These triggers often go hand in hand with:

  • poor nutrition –such as refined, processed, fast or packaged foods, sugary, greasy or fried, and non-organic foods
  • poor eating habits –such as under-chewing, over-eating, late eating, distracted eating and rushed eating, and/or consumption of cold foods from fridge or freezer, or excessively rich foods.

An individual who cultivates any of the above habits is more likely to require pharmaceutical drugs, partake in stimulants such as coffee and energy drinks, consume alcohol in excess, smoke, and/or indulge in drugs. All these factors contribute to potential candida imbalances.

A healthy body and mind ensures that our immune system can manage the situation and return us from a yeast imbalance to a healthy balance. When we recognise symptoms as feedback from our body’s natural intelligence, we can allow these symptoms to direct and guide us back to healthy habits. The earlier we acknowledge symptoms and act on them, the easier and shorter the return to full health.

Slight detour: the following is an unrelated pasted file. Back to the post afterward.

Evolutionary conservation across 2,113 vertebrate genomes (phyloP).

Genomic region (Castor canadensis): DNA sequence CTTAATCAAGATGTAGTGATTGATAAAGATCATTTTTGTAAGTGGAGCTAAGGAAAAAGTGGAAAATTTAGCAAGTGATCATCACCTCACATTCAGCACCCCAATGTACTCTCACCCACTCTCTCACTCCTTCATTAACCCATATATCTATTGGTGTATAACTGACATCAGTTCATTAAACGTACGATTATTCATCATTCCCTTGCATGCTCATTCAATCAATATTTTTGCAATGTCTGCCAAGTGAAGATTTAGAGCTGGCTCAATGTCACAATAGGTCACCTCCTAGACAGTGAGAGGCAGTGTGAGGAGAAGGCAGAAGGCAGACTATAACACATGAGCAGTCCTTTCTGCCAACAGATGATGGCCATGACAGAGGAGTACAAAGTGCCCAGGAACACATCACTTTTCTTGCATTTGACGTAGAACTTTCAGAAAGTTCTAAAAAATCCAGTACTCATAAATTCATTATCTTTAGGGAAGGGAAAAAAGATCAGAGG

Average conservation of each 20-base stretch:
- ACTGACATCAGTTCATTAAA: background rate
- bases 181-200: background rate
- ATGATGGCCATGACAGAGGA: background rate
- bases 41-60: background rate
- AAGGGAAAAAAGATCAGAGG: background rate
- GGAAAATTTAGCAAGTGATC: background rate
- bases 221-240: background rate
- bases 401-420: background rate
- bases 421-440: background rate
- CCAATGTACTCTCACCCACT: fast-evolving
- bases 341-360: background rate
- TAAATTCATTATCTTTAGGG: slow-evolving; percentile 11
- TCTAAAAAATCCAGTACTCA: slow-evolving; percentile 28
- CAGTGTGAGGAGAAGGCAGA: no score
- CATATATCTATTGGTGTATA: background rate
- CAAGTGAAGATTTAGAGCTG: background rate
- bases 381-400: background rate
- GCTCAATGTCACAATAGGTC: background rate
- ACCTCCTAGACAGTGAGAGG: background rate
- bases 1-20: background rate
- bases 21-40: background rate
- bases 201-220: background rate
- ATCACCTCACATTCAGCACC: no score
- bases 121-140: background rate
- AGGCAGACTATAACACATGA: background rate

However, if we ignore the natural feedback of our bodies, feelings and minds, and we maintain our destructive habits, then the immune system may eventually weaken, due to exhaustion from the extended effort of trying to mop up the toxins released by the yeasts. In such cases, candida can transform from supporting us as a servant, to terrorising us as a tyrant.

From friend to foe

If the yeast has bloomed severely or rapidly, it may break out through the gut walls into the body. As it does, it seizes its opportunity, morphing from yeast to fungus.

The difference between yeast and fungus is significant. The former occurs naturally in our body, the latter is a killer parasite with the sole intention of survival, and no allegiance or sympathy for its host. Whereas yeast can be managed, a fungus has much stronger defences, including a chitin shell –which works like an exoskeleton or outer shield–to protect the fungus from attack.

Then the fungi’s presence easily becomes chronic; causing discomforts, blockages, dysfunction, symptoms and serious illness.